Canada Icons: 'When we succeed, nothing happens' - how can you measure an effective program?
One of the most difficult things about being a safety professional is that positive results can be hard to quantify. While workplace injuries and fatalities are easier to track, what of the lives saved? How can organizations truly measure the impact of a good safety program?
“Safety professionals don't have an easy job. When they succeed nothing happens, when they fail someone can get hurt,” says Mathur Variem, Senior Director, Occupational & Life Safety, Cadillac Fairview. Cadillac Fairview owns and manages a number of commercial real estate properties throughout Canada, including the CF Toronto Eaton Centre.
“Working in safety is a challenging job on many levels, yet the satisfaction of doing your part to identify unsafe conditions and apply corrective solutions is rewarding.”
Safety professionals don’t operate in a vacuum, but the job can still be isolating. This is why the best organizations need to throw their weight behind workplace health and safety, and support its safety people with the tools and resources they need to succeed.
“It also helps when the company I work for shares the same vision and importance to safety to not only develop secure infrastructure and provide a safe operations and experiences but to create a safe environment for stakeholders,” says Variem.
Variem started his career in the oil and gas industry as a trainee commissioning engineer. “As with any commissioning project, there are multiple contractors who are all working towards a timeline which can be fast paced which unfortunately can lead to compromising safety,” he says. “The number of incidents and level of unsafe work practices that I observed during my term with my limited knowledge in safety was very scary.”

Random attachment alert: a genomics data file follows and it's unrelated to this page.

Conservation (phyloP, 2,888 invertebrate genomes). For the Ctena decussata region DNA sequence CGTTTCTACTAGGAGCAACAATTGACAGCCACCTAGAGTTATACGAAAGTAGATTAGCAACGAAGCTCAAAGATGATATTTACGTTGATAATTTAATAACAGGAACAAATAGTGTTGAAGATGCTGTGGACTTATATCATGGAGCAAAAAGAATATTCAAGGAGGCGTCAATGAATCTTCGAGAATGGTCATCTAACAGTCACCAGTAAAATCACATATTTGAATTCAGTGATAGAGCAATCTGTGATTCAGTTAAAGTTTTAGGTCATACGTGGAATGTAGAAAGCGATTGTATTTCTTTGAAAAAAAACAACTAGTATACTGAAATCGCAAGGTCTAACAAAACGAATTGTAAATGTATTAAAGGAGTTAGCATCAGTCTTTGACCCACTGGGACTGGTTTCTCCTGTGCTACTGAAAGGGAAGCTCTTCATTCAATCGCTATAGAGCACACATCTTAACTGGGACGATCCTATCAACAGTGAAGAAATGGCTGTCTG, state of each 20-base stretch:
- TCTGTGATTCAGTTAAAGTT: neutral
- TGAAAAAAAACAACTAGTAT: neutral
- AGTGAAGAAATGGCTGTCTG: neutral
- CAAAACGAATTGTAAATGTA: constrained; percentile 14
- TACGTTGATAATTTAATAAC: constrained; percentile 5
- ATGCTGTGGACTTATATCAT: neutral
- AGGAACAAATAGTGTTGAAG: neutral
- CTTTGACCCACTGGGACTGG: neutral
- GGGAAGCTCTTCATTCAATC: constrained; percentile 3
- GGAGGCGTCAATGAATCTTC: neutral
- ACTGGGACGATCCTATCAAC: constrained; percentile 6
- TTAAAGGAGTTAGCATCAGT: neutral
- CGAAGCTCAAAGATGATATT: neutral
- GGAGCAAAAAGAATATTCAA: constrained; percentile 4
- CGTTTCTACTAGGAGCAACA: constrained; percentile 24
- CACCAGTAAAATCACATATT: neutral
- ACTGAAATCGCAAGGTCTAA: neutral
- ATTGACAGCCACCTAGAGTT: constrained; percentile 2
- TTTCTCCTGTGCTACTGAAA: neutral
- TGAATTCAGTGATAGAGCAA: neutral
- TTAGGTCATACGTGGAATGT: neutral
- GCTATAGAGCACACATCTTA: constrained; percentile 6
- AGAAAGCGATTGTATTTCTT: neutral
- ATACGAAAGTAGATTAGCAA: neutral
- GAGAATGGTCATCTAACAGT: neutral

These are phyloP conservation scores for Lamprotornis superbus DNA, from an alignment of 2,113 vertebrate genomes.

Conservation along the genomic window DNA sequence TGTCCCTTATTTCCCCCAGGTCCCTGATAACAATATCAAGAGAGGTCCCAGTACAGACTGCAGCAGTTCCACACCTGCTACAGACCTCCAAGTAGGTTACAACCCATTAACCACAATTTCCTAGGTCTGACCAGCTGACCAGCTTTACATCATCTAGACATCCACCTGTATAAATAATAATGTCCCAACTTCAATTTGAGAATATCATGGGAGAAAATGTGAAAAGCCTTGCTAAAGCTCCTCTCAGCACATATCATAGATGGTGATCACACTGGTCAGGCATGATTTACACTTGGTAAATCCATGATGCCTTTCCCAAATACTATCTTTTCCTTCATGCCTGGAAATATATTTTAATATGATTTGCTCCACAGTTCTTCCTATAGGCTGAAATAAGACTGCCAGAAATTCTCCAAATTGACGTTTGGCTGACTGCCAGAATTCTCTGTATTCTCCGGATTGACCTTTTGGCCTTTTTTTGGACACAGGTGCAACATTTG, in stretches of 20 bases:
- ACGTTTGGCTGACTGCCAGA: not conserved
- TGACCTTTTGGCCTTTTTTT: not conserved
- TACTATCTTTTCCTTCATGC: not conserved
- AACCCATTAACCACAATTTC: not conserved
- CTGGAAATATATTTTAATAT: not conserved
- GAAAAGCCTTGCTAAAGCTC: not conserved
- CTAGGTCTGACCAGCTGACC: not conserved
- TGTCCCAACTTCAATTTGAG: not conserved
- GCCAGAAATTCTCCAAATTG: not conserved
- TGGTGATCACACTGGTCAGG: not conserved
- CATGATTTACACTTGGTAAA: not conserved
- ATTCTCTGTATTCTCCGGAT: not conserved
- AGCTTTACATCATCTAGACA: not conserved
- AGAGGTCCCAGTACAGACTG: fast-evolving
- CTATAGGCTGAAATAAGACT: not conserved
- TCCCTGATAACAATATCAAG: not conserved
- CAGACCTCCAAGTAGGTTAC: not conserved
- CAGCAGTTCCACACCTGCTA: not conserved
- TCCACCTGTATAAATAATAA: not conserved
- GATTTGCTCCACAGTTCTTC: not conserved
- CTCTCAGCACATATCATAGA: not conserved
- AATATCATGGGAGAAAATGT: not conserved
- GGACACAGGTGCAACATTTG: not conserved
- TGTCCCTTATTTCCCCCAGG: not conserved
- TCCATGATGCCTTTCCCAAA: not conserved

Nevertheless, with limited level of authority over some elements of the project, Variem says that he was certain he could still make changes and improve the safety conditions to reduce incidents. “This was the beginning and I soon realised my interest, importance and passion for safety in the workplace.”
The commercial real estate sector was hard hit during the pandemic. Retail spaces and malls were shut or had their capacity significantly reduced for months. With high levels of foot traffic, workers and shoppers were at significant risk. Even when open, shopping centres had to respect stringent public health and safety measures.
Variem says that in his experience, one of the biggest challenges is “implementing change in a process or introducing a new safety training module.” He says that the generic response is “If it isn’t broke, don’t fix it.” Educating someone who has done something the same way for 20 years can be challenging, and simply not good enough with a novel threat like COVID.
“As a safety professional, actions matter more than intentions,” says Variem. Safety professionals need to walk the talk. An example is using the appropriate PPE when visiting construction or other controlled areas. He says that it is also very important to meet with employees and listen to their challenges and understand how work is done at the shop level. “Another area of focus should be educating the workforce on the importance of safety and providing the tools necessary. I am a strong believer at work or home if a job cannot be done safely it is not worth doing!”